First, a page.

I love historical fiction and am delighted to be starting the launch celebrations for The Woman in the Shadows by Carol McGrath, especially as I knew absolutely nothing about Thomas Cromwell’s wife Elizabeth before I read the book.
The Woman in the Shadows will be published by Accent Press on 4th August 2017 and is available for purchase in e-book and paperback here.
The Woman in the Shadows
When beautiful cloth merchant’s daughter Elizabeth Williams is widowed at the age of twenty-two, she is determined to make herself a success in the business she has learned from her father. But there are those who oppose a woman making her own way in the world, and soon Elizabeth realises she may have some powerful enemies – enemies who also know the truth about her late husband.
Security – and happiness – comes when Elizabeth is introduced to kindly, ambitious merchant turned lawyer, Thomas Cromwell. Their marriage is one based on mutual love and respect…but it isn’t always easy being the wife of an influential, headstrong man in Henry VIII’s London.
The city is filled with ruthless people and strange delights – and Elizabeth realises she must adjust to the life she has chosen…or risk losing everything.
My Review of The Woman in the Shadows
Being a woman in the C16th isn’t always the easiest thing to be.
Ooh, I really enjoyed The Woman in the Shadows because Carol McGrath writes with such vivid descriptions that appeal to all the senses. It’s rare to have such an effective feeling of touch when reading, but the quality of the fabrics, the silks and furs was so sumptuous that I could sense them under my fingers. Carol McGrath conveys the stench of London, the taste of sugared fruits, the sounds and sights of pageantry and poverty so evocatively I was there with Elizabeth Cromwell.
The quality of research that has been woven into such a fascinating narrative is so skilfully presented. I learnt an incredible amount about the times in which the book is set. I loved the depiction of society, religion, social convention and the role of women whilst I read this hugely entertaining story. Whilst I had a vague knowledge of the times, Carol McGrath has presented an oft forgotten aspect of our history – the place of women – so brilliantly that I now have a completely different perspective.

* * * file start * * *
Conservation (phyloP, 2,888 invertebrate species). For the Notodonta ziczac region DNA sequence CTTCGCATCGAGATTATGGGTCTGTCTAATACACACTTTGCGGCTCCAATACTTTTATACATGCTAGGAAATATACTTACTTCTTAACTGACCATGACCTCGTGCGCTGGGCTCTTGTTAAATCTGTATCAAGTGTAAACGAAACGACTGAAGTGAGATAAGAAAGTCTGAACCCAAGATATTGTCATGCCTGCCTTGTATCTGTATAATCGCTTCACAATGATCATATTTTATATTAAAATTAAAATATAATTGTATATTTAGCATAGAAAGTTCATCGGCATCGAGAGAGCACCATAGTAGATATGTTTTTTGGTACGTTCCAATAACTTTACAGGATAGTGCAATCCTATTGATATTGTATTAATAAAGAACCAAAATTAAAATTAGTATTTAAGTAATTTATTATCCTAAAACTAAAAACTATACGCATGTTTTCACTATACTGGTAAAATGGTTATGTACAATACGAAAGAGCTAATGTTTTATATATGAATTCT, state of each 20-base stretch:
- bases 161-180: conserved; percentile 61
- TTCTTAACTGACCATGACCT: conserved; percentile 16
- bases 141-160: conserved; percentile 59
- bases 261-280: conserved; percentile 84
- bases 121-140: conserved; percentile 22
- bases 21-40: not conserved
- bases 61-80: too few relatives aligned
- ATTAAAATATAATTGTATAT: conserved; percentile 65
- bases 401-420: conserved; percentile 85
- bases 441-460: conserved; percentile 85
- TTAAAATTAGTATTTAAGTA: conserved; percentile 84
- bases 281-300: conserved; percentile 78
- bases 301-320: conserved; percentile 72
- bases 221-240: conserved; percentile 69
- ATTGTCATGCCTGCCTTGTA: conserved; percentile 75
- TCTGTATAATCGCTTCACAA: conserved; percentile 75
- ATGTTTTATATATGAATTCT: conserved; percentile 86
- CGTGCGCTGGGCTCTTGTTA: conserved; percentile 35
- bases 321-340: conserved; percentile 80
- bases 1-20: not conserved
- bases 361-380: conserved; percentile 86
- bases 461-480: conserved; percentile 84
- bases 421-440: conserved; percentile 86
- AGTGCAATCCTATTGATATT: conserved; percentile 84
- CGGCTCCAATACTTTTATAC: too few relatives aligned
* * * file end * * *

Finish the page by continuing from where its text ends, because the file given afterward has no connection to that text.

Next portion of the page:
I thought the all characters were realistic, human and striking so that I felt I came to know them intimately. I experienced Elizabeth’s anxieties with her as she dealt with the intrigues surrounding her life. I’m not sure if I like Cromwell any more or less having read The Woman in the Shadows, but I certainly understand him more.
The plot of The Woman in the Shadows is entertaining and engaging, but what I really enjoyed the most was the ordinary daily details that gave me such an insight into the peoples and the times; the sewing and preparation of meals, the clothing and the servants all wove a tapestry of colour I thoroughly enjoyed.
I think The Woman in the Shadows is a must read for anyone remotely interested in history. Or, indeed, for anyone who simply wants a really good book.
About Carol McGrath
Carol McGrath studied for an MA at Queens University Belfast’s Seamus Heaney Centre for Creative Writing. Later she worked on the MPhil in Creative Writing at Royal Holloway, University of London. Carol travels extensively, enjoys photography and loves spending time with her two children, her husband and in her home and garden.
Carol’s debut novel, The Handfasted Wife was published by Accent Press in May 2013. The Handfasted Wife is the first novel in a trilogy about the Norman Conquest from the point of view of the royal women. Its subject is Edith Swan-Neck, King Harold’s common-law / handfasted wife. The Swan Daughter and The Betrothed Sister followed in 2014 and 2015.
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